July 20, 2018, By

There have been a raft of cases in recent years regarding holiday pay and specifically whether and to what extent overtime pay should be included in calculating the amount of holiday pay a worker is entitled to for the four weeks of annual leave which are required to be given to UK workers under European Law. Holiday pay should be paid at ‘normal’ remuneration to ensure that workers are not discouraged or penalised for taking annual leave.

The recent EAT case of Flowers v East of England Ambulance Trust considered again whether voluntary overtime should be included in the calculation of holiday pay.

This particular case concerned members of the ambulance crews of East of England Ambulance Trust who had clauses in their employment contracts dealing with ‘non-guaranteed’ overtime (which was compulsory) and ‘voluntary’ overtime (which was entirely voluntary).  The employees worked both types of overtime but on an irregular basis.

In their claim to the Employment Tribunal, the ambulance crews argued that their voluntary overtime should count towards their ‘normal’ remuneration. On appeal to the EAT, the case of Dudley Metropolitan Borough Council v Willetts was followed and it was held that voluntary overtime was part of normal remuneration if it was paid over a “sufficient period of time“. What amounts to a sufficient period of time will be a matter of fact for the Employment Tribunal to consider on a case by case basis.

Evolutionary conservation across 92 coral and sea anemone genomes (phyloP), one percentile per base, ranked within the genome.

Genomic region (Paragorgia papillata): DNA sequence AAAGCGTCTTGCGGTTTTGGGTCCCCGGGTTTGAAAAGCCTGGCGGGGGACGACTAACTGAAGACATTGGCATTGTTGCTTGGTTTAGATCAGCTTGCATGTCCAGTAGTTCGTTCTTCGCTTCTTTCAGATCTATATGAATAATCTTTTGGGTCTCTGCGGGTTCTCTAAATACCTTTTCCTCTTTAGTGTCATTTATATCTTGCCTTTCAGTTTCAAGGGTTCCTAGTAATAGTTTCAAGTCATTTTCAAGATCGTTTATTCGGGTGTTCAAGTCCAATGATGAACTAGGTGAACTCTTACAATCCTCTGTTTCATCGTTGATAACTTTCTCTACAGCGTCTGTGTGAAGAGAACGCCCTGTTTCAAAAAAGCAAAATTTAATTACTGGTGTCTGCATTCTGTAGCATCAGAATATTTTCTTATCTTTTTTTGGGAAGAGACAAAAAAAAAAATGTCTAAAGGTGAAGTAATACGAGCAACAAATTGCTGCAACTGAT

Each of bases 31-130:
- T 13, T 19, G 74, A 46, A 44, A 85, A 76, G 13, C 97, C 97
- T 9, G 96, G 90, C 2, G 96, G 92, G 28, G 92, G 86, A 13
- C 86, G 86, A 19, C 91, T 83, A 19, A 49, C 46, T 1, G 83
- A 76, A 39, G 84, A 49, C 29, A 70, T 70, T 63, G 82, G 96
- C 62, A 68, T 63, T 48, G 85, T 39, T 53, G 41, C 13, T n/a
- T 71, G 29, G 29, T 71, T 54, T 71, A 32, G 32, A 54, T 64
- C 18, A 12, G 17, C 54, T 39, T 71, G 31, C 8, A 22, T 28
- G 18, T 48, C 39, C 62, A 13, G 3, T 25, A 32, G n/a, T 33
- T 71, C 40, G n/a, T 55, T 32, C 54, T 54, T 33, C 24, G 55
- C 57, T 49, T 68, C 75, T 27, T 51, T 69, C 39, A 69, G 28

ACAS has released some guidance on the issue of overtime and set out that there are three different types of overtime; –

  • Voluntary overtime – where the employer has no obligation to offer overtime and the worker has no obligation to work such overtime if it is offered.
  • Guaranteed overtime – where the employer is contractually obliged to offer overtime and the worker is obliged to perform it.
  • Non-guaranteed overtime – where the employer is not obliged to offer overtime but when it is offered, the worker must accept and work it.

It is recommended that an employer wishing to rely on guaranteed or non-guaranteed overtime should clearly set out in the terms and conditions of employment that acceptance of such overtime is compulsory.

There is no automatic right to receive extra remuneration for overtime, as long as the worker does not receive less than the National Minimum Wage for hours actually worked; for example, an employer may decide to offer time off in lieu as an alternative to extra pay.  Again, the terms and conditions should be clear about what, if anything, the worker will receive for working overtime.

The guidance concludes that, in general, all overtime pay received should be included in calculating a worker’s ‘normal’ remuneration for the purposes of holiday pay unless that overtime is worked on a genuinely occasional and infrequent basis.